As seasoned meeting professionals know, the success of any one program is contingent upon many successful collaborations and partnerships. A unique perspective comes into play from Annette Gregg, CMM, MBA, Vice President of AlliedPRA Corporate West, who also severed in a CVB management role for a number of years and understands the valuable connection between a DMC and a CVB.

“A DMC can play an important role in the relationship between the two destination arms when attracting and securing potential business leads for the market. First, DMCs provide CVBs with the latest, detailed information about destination products and assets. This can help a CVB frame the destination to a client, and create the best possible site inspection or familiarization (FAM) trip experience. AlliedPRA partners with CVBs on sales missions and tradeshow presence to provide valuable tools and information about the destination experience. Likewise DMCs rely on CVBs to drive business to the overall destination, so an organization will choose a particular location over another. The relationship also helps keep the destination top of mind in marketing efforts by both sides, often times as a collaborative effort for a dual win-win.”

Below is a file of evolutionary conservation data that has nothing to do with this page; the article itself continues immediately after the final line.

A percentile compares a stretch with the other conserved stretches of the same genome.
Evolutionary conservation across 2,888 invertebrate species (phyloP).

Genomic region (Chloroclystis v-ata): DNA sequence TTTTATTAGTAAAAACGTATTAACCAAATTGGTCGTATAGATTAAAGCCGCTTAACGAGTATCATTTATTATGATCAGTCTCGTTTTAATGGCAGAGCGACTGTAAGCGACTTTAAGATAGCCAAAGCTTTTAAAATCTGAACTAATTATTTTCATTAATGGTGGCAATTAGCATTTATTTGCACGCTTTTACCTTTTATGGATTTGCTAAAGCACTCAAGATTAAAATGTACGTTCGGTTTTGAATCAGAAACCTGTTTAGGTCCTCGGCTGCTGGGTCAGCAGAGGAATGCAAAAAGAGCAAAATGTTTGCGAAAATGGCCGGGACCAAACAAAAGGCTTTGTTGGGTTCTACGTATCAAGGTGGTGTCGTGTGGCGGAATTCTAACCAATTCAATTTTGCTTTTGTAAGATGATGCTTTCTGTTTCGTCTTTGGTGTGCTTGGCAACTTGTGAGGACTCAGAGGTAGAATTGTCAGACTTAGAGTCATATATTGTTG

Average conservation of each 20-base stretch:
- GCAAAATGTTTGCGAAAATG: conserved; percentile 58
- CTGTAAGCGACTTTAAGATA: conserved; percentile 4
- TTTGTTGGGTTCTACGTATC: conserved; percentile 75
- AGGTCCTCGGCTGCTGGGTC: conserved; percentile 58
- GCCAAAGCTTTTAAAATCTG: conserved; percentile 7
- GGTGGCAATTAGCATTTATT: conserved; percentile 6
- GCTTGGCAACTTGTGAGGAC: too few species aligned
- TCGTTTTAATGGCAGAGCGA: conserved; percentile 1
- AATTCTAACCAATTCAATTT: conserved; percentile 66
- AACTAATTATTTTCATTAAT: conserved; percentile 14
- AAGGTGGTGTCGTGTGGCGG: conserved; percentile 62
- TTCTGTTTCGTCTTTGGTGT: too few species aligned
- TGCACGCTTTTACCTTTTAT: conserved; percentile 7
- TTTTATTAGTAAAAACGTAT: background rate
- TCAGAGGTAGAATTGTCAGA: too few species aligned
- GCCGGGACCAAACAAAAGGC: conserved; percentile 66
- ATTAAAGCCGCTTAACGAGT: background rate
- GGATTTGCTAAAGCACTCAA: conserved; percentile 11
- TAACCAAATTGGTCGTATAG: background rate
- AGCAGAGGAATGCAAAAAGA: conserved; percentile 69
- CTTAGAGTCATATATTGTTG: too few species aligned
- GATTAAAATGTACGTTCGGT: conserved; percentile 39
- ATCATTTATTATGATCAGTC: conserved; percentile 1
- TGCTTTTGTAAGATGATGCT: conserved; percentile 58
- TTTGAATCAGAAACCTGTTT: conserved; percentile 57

While there are numerous reasons, the benefits of using a well-established DMC allows meeting planners to partner with a team of creative people who can offer firsthand destination knowledge, as well as local buying power.   A reputable DMC vets its local program suppliers for ease of mind in regards to risk management, saving planners time spent researching, negotiating and qualifying suppliers on their own.  They also provide added value through local connections and key suppliers relationship and can be a meeting planners’ best resource for creating an unforgettable destination experience. Getting the assistance of a local, knowledgeable resource significantly reduces risk and allows event planners to focus on more strategic aspects of their meetings.